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Researchers develop AI foundation models to advance pathology

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Foundation models, advanced artificial intelligence systems trained on large-scale datasets, hold the potential to provide unprecedented advancements for the medical field. In computational pathology (CPath), these models may excel in diagnostic accuracy, prognostic insights, and predicting therapeutic responses.

Researchers at Mass General Brigham have designed two of the largest CPath foundation models to date: UNI and CONCH. These foundation models were adapted to over 30 clinical and diagnostic needs, including disease detection, disease diagnosis, organ transplant assessment, and rare disease analysis.

The new models overcame limitations posed by , performing well not only for the clinical tasks the researchers tested but also showing promise for identifying new, rare and challenging diseases. Papers on UNI and CONCH have been published in Nature Medicine.

UNI is a foundation model for understanding images, from recognizing in histology region-of-interests to gigapixel whole slide imaging. Trained using a database of over 100 million tissue patches and over 100,000 whole slide images, it stands out as having universal AI applications in anatomic pathology.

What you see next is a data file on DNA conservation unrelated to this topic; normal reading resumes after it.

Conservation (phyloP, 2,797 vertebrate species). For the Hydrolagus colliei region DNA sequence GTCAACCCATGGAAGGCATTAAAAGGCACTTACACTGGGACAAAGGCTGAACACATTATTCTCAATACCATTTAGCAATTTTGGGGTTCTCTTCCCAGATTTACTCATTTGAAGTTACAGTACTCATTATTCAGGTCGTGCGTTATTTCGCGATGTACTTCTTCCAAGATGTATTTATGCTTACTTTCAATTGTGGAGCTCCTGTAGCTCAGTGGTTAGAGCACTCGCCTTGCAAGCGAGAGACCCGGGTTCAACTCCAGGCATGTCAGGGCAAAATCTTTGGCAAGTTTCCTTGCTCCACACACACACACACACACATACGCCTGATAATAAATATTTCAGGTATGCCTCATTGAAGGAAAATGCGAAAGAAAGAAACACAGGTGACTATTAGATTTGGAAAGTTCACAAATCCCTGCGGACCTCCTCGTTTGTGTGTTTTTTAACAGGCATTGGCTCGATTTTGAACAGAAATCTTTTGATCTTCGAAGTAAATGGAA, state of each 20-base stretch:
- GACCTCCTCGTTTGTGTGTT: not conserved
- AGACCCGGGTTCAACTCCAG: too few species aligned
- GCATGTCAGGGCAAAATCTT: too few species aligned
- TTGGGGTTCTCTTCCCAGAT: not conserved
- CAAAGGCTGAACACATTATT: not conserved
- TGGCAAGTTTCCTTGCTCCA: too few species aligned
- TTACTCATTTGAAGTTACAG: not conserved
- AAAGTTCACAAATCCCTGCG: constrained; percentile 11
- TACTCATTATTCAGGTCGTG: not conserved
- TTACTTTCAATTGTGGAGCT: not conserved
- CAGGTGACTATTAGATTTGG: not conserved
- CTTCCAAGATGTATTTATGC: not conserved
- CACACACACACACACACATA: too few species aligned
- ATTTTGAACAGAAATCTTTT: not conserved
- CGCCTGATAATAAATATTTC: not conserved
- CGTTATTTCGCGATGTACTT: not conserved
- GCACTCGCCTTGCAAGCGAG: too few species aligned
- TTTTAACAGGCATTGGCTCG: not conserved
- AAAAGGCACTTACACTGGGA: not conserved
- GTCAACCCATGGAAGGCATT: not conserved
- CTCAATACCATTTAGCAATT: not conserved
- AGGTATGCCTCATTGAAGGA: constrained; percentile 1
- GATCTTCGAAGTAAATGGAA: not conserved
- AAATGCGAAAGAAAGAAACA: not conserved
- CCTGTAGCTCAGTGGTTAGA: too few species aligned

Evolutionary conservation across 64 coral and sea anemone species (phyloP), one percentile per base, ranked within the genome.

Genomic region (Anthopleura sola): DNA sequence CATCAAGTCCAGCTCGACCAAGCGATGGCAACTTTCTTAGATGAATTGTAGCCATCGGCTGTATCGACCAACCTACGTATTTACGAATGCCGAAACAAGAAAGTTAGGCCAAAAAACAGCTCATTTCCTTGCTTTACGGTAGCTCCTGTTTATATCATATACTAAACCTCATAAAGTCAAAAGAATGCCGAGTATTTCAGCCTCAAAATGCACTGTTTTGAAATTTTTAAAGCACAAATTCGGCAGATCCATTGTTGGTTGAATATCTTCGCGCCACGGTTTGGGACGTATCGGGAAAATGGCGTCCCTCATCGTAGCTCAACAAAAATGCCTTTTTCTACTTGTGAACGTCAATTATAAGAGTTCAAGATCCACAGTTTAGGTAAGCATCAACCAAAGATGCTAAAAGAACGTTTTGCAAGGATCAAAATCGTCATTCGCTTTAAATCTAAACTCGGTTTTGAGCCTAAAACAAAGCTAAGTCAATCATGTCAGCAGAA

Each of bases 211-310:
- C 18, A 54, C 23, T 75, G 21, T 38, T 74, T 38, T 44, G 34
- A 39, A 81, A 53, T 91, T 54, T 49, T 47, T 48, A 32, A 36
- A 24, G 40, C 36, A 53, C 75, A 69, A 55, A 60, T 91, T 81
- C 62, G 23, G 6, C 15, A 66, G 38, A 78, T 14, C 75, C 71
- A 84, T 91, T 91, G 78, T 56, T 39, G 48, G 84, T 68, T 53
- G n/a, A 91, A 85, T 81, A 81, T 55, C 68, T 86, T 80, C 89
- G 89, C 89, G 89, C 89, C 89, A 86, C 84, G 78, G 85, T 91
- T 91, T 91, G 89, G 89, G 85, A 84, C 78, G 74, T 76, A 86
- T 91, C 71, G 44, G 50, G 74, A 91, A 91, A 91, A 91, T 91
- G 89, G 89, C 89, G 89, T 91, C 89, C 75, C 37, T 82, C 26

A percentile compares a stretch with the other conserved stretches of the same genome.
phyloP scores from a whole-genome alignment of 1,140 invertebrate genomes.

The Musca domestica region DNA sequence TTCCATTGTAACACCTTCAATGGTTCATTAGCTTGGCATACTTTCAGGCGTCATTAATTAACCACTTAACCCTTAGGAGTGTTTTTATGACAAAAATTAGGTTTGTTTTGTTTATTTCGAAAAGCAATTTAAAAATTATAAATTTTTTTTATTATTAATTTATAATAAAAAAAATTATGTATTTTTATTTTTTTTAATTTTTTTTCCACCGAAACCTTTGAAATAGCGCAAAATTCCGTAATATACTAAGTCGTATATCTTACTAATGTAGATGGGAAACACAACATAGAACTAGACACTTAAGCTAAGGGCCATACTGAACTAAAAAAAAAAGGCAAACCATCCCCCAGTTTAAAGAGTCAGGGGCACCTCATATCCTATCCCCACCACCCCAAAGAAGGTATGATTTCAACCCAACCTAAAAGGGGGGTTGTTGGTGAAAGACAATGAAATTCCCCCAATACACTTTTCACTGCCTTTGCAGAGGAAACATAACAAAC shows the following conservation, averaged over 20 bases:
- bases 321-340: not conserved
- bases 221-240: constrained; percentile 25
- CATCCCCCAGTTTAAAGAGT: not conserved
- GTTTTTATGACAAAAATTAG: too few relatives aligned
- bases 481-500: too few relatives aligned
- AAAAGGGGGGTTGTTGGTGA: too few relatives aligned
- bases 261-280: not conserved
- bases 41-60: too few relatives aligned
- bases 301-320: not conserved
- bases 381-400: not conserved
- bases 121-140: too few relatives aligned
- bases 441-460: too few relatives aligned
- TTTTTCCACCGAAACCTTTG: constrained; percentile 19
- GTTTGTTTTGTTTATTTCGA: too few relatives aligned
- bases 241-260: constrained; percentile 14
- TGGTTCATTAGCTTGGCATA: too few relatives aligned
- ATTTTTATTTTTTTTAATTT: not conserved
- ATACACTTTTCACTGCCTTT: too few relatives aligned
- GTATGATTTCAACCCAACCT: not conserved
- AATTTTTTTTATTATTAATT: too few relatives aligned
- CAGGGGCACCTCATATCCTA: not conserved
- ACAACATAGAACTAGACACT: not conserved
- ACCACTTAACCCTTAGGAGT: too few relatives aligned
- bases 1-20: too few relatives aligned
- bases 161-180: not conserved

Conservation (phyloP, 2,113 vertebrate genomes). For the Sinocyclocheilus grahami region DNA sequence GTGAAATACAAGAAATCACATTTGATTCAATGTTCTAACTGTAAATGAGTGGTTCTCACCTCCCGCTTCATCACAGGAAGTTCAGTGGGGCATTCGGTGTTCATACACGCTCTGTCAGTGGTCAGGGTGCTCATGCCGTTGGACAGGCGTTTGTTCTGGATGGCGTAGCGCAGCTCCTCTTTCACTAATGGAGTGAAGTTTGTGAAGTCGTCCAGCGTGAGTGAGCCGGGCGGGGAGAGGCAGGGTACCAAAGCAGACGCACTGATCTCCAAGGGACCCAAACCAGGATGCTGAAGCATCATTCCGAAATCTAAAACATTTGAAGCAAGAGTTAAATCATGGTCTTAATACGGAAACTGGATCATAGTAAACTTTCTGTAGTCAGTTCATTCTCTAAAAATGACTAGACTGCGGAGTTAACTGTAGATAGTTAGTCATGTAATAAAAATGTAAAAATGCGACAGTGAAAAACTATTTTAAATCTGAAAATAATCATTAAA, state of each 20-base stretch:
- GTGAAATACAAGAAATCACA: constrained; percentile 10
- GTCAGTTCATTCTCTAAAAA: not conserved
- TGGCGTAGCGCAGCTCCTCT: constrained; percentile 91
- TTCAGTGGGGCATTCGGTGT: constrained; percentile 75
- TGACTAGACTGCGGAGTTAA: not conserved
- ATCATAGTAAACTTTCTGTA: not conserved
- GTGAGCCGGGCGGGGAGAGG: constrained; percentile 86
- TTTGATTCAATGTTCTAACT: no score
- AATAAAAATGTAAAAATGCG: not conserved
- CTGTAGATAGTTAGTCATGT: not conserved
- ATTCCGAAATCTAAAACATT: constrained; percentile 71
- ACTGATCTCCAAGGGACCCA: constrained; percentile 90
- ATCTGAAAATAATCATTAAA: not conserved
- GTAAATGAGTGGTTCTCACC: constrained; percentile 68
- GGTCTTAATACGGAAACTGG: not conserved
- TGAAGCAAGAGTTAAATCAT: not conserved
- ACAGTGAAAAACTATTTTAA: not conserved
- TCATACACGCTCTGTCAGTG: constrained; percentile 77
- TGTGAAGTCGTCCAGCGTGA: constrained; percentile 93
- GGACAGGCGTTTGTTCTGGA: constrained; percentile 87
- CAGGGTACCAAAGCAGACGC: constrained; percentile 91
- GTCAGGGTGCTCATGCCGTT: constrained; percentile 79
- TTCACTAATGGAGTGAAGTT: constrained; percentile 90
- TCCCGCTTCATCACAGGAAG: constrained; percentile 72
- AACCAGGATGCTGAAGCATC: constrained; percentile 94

Notably, UNI employs transfer learning, applying previously acquired knowledge to new tasks with remarkable accuracy. Across 34 tasks, including cancer classification and organ transplant assessment, UNI outperformed established pathology models, highlighting its versatility and potential applications as a CPath tool.

CONCH is a foundation model for understanding both pathology images and language. Trained on a database of over 1.17 million histopathology image-text pairs, CONCH excels in tasks like identifying rare diseases, tumor segmentation, and understanding gigapixel images. Because CONCH is trained on text, pathologists can interact with the model to search for morphologies of interest.

In a comprehensive evaluation across 14 clinically relevant tasks, CONCH outperformed standard models and demonstrated its effectiveness and versatility.

The research team is making the code publicly available for other academic groups to use in addressing clinically relevant problems.

"Foundation models represent a new paradigm in medical artificial intelligence," said corresponding author Faisal Mahmood, Ph.D., of the Division of Computational Pathology in the Department of Pathology at Mass General Brigham.

"These models are AI systems that can be adapted to many downstream, clinically relevant tasks. We hope that the proof-of-concept presented in these studies will set the stage for such self-supervised models to be trained on larger and more diverse datasets."

More information: Lu MY et al. A visual-language foundation model for computational pathology. Nature Medicine DOI: 10.1038/s41591-024-02856-4

Chen, RJ et al. Towards a general-purpose foundation model for computational pathology. Nature Medicine DOI: 10.1038/s41591-024-02857-3

Journal information: Nature Medicine
Citation: Researchers develop AI foundation models to advance pathology (2024, March 19) retrieved 19 June 2024 from
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